[FPSPACE] Ticket prices; X prizes
chris.faranetta at verizon.net
Sat Oct 2 09:57:07 EDT 2004
Lindburg charted the routes across the Pacific Ocean for those flying boats.
From: "Keith Gottschalk" <kgottschalk at uwc.ac.za>
Date: Sat, 02 Oct 2004 11:28:22
To:<fpspace at friends-partners.org>
Subject: [FPSPACE] Ticket prices; X prizes
Ticket prices; X prizes
One development appears to have passed without comment, even without notice, by the hard-headed participants of FPSPACE.
The first SpaceShipOne flight was followed by several announcements and predictions that the tickets to 100 kms up would be “between $30 000 - $ 50 000”. If I remember those emails here correctly. By SpaceShipOne’s 2nd flight, commerciaization is taken over by Richard Branson & Virgin “Galactic”, which announces that ticket prices will be UK stlg.– 100 000. The latest email rounds this up to $200 000. No one has claimed that this will be the last price hike before an actual ticket is sold.
That is, before anyone has bought a ticket, the price has rocketed up, ascended to between quadruple to sevenfold. The Objectivist Centre editorial indicates they do political preaching, not calculating if a line of business can be run at a profit or loss. Perhaps someone else can answer the question: what is the impact on your number of potential customers per year when you increase prices by at least 700%? Is the trade-off between more profits per customer versus less customers optimal?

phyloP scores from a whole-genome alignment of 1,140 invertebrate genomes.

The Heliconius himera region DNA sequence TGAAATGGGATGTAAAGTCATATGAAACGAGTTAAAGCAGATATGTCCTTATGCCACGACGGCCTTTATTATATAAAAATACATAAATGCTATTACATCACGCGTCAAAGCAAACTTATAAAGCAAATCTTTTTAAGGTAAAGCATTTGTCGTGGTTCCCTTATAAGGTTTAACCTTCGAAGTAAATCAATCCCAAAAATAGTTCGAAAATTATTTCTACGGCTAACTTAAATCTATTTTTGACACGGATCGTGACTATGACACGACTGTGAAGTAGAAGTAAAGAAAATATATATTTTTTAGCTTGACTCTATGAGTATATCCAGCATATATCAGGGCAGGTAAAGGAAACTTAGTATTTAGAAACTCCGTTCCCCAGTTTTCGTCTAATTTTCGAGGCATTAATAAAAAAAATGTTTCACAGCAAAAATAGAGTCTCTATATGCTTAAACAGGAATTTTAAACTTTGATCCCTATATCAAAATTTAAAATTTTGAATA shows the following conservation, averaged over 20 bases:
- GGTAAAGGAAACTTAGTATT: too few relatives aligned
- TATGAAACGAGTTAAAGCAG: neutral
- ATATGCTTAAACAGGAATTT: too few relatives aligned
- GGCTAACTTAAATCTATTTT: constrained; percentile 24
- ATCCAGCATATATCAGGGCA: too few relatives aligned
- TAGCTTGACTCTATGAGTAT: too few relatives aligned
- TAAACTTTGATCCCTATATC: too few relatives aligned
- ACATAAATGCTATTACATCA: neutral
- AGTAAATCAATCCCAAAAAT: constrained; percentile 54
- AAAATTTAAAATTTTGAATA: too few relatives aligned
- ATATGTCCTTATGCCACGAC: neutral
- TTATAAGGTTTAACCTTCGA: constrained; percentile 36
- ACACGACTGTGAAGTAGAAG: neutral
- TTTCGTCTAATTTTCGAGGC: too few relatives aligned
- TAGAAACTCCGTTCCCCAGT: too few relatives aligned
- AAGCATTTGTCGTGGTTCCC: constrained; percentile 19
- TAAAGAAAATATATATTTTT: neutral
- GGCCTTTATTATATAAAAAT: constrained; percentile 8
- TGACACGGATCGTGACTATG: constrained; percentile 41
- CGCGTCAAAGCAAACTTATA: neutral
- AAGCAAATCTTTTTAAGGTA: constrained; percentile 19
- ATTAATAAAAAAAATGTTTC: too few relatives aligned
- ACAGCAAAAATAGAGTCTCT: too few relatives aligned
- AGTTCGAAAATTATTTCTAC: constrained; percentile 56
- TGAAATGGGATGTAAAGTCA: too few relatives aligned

From a question to a reflection. Everyone makes the connection between the X prize and the prize Lindburgh won. But Lindburgh’s aircraft was never scaled up to become a passenger airliner. I do not know if the company that built it ever became serious players in the airliner industry.
The first scheduled transoceanic airline services in fact came from a completely different origin, and over a different ocean. Aviation historians will have to fine-tune me here, but was it not Pan-American clippers over the Pacific routes that were first? And I think it was British Imperial Airways using flying-boats that on or before August 1938 started Ireland-Newfoundland passenger flights.
All of us, from me to the Objectivist editorialists, think X prizes, and any future analogies, are a good thing. But it seems a good thing in the same sense as the Tito & Shuttleworth flights, or the Houston-ISS wedding by proxy. It is at the level of intangibles, which shift the perceptions of potential consumers, innovators and investors, that some new development is not crazy but the wave of the future.
So there may not be a direct line between Scaled Composite’s design, and the actual spacecraft that will take paying passengers on scheduled services.
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